In May I addressed some of the emerging linguistic questions surrounding the novel coronavirus. Now, a few months into this new non-normal, I find myself reflecting on the ways we learn, adapt, and create language to fit new realities. I see this foremost in the widespread use of words or phrases that were once niche. Six months into this disaster we are clear on how a pandemic differs from an epidemic, we can rattle off what PPE stands for, and we all know what an N-95 mask is. I am not certain if infectious disease specialists used the exact phrase “flatten the curve” prior to Covid-19, but I am pretty sure they were the only ones familiar with the concept. Now we are all armchair epidemiologists and can speak at length about percent positive rates, exponential growth, and herd immunity.

The virus has upended all aspects of our lives, and our language reflects that. Prior to January or February, I am not sure anyone had ever used the phrase “social distancing.” Now we barely go a day without hearing or saying it. Other words have emerged to meet the needs of the current situation. “Lockdown” has a particular meaning in 2020. “Elbow bumps” are expected in lieu of shaking hands. Groups form “social bubbles” or “pods” for connection and schooling. I personally prefer bubble and have even found myself using “bubble” as a verb. (We’re bubbling with our neighbors, but we don’t visit anyone else without masks on.) Others describe their bubble as a “quaranteam.”

Technology has played a huge role in our changed lives. Is there anyone left who hasn’t been on a Zoom call? Once used exclusively for business, video conferencing has taken over our lives. Almost all school children in the country switched to “remote schooling” in the spring and used these platforms for classes. Like most families, we have used meeting platforms for birthday parties, Girl Scouts meetings, exercise classes, and game nights. We even “attended” a family wedding through Zoom. And our language adapts along with us. Most of us know exactly what someone means when they say, “I was attending a virtual happy hour when we got Zoom-bombed!” This sentence would not have made any sense in December 2019.

Plenty of other slang terms have emerged, many reflecting the grim humor we often adopt to get through frightening times. There is a great article in The Atlantic on the phenomenon of humor about the pandemic. When it comes to using humorous or disarming language, I find it comforting to refer to Covid-19 merely as The ‘Rona. (e.g., “Did you hear that cases of The ‘Rona are up in the next county over?”) There have been memes disparaging “covidiots,” and cases of “covidorce” are up among unhappy couples. I also saw many a reference to the “quarantine 15,” weight gain similar to the freshman 15 that many people put on in weeks or months of isolation and, often, baking. There is even a great new term for the phenomenon of endlessly reading about and obsessing over the latest dark news: doomscrolling.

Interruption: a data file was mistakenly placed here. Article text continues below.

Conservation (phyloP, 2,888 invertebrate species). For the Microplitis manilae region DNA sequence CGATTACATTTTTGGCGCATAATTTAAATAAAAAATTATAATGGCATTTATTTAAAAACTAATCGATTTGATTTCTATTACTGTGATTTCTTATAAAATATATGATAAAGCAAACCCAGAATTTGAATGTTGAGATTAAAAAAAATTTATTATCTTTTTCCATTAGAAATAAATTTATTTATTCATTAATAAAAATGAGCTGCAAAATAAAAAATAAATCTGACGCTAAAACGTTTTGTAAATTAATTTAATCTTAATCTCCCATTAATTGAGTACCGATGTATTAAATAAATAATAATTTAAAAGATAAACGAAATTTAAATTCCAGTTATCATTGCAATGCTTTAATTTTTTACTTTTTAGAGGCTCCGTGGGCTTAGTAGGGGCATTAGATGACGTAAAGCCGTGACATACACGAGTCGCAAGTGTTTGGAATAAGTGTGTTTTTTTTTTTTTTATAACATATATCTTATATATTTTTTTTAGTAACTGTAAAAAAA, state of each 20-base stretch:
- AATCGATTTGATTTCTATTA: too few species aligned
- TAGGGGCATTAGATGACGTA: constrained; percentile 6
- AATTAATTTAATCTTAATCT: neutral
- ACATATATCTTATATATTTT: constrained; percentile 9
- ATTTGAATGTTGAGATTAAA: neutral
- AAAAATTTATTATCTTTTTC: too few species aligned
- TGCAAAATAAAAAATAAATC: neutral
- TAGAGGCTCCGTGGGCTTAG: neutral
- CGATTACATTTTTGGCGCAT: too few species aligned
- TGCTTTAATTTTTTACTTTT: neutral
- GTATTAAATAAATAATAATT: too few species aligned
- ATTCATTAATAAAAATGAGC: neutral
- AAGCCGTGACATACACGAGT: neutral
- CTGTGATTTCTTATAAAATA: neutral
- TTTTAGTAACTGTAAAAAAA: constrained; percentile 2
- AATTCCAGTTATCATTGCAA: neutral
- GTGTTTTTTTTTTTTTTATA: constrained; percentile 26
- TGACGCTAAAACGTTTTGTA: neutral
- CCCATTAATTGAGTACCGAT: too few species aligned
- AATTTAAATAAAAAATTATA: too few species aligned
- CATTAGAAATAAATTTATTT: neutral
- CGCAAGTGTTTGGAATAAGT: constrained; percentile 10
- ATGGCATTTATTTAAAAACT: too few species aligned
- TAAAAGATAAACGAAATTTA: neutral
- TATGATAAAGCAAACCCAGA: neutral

Hospitals are anticipating a bumper crop of babies to arrive about 9 months after the lockdown started. Those babies already have a nickname: coronials. It may turn out that the entire next generation will be dubbed such. There is no doubt that the pandemic will have long-lasting and far-reaching effects on the world. Children born in 2020 and beyond will enter a changed world. As for our language, only time will tell which terms and phrases will stick around. Will Zoom remain the go-to proprietary eponym for video conferencing? Will we call early 2020 the time of the lockdown? The shutdown? The quarantine? Will we tend to refer to the disease as Covid-19, the novel coronavirus, corona, or something else? All that is certain is that our language will continue to adapt and adjust over time. And while some of the terms will bring about feelings of melancholy and others will make us chuckle, they all play an important role in helping us make sense of a rapidly changing world and communicating information and emotion about it.

Tip of the Month: Split Infinitives

Were you taught in school to never split an infinitive? (See what I did there?) The infinitive form of a verb is the unconjugated “to” form (e.g., to see, to be, to split). Historically, grammarians have insisted that it is incorrect to place a modifier between the to and the verb in an infinitive. When I wrote “to never split,” I split the infinitive. Good news: splitting an infinitive is now permissible. In many cases you do not need to split it. If placing a modifier either before or after the infinitive does not sound awkward or cause confusion, it is still probably a good idea to keep the infinitive intact. (“to write quickly” rather than “to quickly write.”) In other instances, however, there could be confusion as to your meaning if you do not split the infinitive. For example, if you wrote: “She is unable fully to appreciate the situation,” the “fully” might apply to either unable or appreciate. It would be better to write: “She is unable to fully appreciate the situation.” You may also just prefer the way the split infinitive sounds. In Star Trek, the crew plan “to boldly go” where no man has gone before. The infinitive “to go” is split, and I don’t think we would want it any other way.